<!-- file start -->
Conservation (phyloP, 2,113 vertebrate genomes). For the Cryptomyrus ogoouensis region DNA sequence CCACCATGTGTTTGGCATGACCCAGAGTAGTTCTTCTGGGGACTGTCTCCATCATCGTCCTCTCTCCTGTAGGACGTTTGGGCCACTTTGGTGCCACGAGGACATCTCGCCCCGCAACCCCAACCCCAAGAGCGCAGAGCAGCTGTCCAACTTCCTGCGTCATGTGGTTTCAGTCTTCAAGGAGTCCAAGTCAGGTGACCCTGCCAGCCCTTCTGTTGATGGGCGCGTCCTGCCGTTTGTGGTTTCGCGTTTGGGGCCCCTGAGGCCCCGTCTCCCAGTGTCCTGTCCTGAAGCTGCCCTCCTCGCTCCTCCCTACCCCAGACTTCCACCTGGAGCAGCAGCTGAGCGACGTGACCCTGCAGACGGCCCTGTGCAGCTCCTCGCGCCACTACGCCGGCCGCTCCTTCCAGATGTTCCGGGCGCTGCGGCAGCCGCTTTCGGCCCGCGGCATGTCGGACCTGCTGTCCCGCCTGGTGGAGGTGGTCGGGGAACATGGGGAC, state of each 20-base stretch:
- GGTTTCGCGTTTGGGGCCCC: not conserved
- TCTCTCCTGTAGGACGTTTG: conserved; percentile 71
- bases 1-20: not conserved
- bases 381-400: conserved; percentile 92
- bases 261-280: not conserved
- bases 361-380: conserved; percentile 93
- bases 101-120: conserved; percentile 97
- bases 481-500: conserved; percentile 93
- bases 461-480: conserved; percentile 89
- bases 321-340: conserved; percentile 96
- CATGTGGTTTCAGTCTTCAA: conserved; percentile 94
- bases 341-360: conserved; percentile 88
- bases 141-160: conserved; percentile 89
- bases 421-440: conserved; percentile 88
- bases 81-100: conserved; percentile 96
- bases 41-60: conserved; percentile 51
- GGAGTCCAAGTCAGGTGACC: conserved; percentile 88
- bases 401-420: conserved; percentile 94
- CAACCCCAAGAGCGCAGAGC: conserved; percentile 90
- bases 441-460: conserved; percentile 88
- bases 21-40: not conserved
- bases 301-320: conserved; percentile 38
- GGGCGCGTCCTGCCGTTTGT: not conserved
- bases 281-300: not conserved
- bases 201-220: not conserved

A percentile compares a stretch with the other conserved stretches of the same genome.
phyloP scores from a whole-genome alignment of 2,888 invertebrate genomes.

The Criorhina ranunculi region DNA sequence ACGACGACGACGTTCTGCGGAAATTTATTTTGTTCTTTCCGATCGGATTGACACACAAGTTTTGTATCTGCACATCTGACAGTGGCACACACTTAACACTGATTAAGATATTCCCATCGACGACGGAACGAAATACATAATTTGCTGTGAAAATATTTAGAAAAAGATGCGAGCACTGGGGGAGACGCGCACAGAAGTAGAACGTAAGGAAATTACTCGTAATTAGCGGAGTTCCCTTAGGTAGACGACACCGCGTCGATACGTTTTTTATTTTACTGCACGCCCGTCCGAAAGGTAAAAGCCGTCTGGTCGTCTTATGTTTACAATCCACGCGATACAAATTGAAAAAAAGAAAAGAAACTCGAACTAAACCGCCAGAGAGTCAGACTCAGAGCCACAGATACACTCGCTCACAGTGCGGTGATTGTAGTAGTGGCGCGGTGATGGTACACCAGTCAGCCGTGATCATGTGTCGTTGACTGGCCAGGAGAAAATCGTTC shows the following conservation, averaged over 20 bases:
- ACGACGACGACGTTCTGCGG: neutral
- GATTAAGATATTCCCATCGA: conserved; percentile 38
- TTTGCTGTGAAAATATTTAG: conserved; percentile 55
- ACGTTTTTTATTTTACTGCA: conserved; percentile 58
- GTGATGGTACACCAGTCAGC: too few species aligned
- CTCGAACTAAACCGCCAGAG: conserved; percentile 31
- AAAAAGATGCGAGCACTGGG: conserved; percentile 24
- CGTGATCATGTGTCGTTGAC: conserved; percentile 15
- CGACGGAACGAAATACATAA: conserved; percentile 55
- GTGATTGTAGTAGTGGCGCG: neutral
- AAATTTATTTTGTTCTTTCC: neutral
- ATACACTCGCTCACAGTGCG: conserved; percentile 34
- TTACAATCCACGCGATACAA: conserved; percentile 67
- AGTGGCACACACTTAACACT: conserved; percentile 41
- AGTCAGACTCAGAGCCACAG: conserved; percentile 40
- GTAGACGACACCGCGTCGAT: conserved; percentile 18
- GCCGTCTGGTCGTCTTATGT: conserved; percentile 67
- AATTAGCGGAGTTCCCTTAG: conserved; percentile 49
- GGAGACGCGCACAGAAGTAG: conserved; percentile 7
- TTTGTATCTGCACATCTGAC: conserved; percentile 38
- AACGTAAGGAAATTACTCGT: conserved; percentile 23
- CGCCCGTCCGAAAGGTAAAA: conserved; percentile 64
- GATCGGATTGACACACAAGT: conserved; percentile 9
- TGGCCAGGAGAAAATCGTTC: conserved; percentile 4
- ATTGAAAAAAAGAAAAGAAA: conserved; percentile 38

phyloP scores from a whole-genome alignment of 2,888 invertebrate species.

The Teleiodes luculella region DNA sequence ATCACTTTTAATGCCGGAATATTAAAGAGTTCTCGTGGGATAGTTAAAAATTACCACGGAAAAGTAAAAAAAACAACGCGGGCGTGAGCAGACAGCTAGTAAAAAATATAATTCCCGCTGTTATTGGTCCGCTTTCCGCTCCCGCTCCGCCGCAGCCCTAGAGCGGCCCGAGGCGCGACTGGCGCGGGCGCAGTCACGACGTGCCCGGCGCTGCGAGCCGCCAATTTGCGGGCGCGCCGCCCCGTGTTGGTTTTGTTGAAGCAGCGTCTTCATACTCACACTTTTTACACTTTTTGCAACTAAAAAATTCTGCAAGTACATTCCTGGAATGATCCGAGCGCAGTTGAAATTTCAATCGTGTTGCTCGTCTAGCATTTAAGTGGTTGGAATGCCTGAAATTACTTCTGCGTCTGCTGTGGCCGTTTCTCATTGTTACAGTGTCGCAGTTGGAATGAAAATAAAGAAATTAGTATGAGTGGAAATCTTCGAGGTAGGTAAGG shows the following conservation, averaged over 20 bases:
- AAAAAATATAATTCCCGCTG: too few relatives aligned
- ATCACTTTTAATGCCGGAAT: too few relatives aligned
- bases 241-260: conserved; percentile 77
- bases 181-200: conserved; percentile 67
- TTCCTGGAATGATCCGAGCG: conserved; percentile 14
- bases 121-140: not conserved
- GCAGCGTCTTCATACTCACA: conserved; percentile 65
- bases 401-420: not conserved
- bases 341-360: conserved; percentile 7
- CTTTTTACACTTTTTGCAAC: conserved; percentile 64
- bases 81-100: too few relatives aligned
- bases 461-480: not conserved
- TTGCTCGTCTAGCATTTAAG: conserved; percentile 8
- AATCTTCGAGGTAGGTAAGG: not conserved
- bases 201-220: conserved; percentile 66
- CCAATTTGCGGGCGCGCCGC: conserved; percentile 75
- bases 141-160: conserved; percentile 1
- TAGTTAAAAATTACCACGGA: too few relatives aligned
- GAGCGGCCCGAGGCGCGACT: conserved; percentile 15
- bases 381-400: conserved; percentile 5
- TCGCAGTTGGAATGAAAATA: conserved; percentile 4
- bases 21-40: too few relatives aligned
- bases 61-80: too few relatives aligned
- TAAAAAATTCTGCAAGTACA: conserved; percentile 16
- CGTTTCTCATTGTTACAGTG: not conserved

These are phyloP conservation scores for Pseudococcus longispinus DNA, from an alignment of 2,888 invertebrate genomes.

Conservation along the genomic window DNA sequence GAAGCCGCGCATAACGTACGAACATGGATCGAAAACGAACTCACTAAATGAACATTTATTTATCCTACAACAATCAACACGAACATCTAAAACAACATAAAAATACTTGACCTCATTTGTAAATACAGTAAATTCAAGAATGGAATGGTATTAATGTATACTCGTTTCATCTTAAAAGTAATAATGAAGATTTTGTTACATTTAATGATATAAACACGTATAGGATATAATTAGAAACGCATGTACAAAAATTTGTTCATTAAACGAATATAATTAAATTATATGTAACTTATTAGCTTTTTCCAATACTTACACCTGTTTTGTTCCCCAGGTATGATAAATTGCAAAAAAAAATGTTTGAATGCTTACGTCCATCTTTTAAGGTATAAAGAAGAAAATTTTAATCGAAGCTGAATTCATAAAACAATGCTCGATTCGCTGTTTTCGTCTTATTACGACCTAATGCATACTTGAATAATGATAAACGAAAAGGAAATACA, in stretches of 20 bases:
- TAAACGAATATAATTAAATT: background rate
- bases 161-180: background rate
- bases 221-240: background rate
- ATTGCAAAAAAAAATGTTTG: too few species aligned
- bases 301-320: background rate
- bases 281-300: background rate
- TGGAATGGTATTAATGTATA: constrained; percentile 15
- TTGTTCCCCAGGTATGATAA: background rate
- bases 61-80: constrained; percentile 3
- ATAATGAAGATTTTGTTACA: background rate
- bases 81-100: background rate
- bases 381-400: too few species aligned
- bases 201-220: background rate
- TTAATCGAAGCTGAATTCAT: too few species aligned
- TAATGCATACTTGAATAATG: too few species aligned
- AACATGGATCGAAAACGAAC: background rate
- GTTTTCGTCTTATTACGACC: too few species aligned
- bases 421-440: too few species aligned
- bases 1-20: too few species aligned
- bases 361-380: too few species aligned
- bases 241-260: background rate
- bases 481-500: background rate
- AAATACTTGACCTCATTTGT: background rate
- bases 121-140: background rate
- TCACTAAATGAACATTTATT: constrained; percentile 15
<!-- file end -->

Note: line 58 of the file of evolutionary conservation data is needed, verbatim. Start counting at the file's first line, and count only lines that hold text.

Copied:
- ATCACTTTTAATGCCGGAAT: too few relatives aligned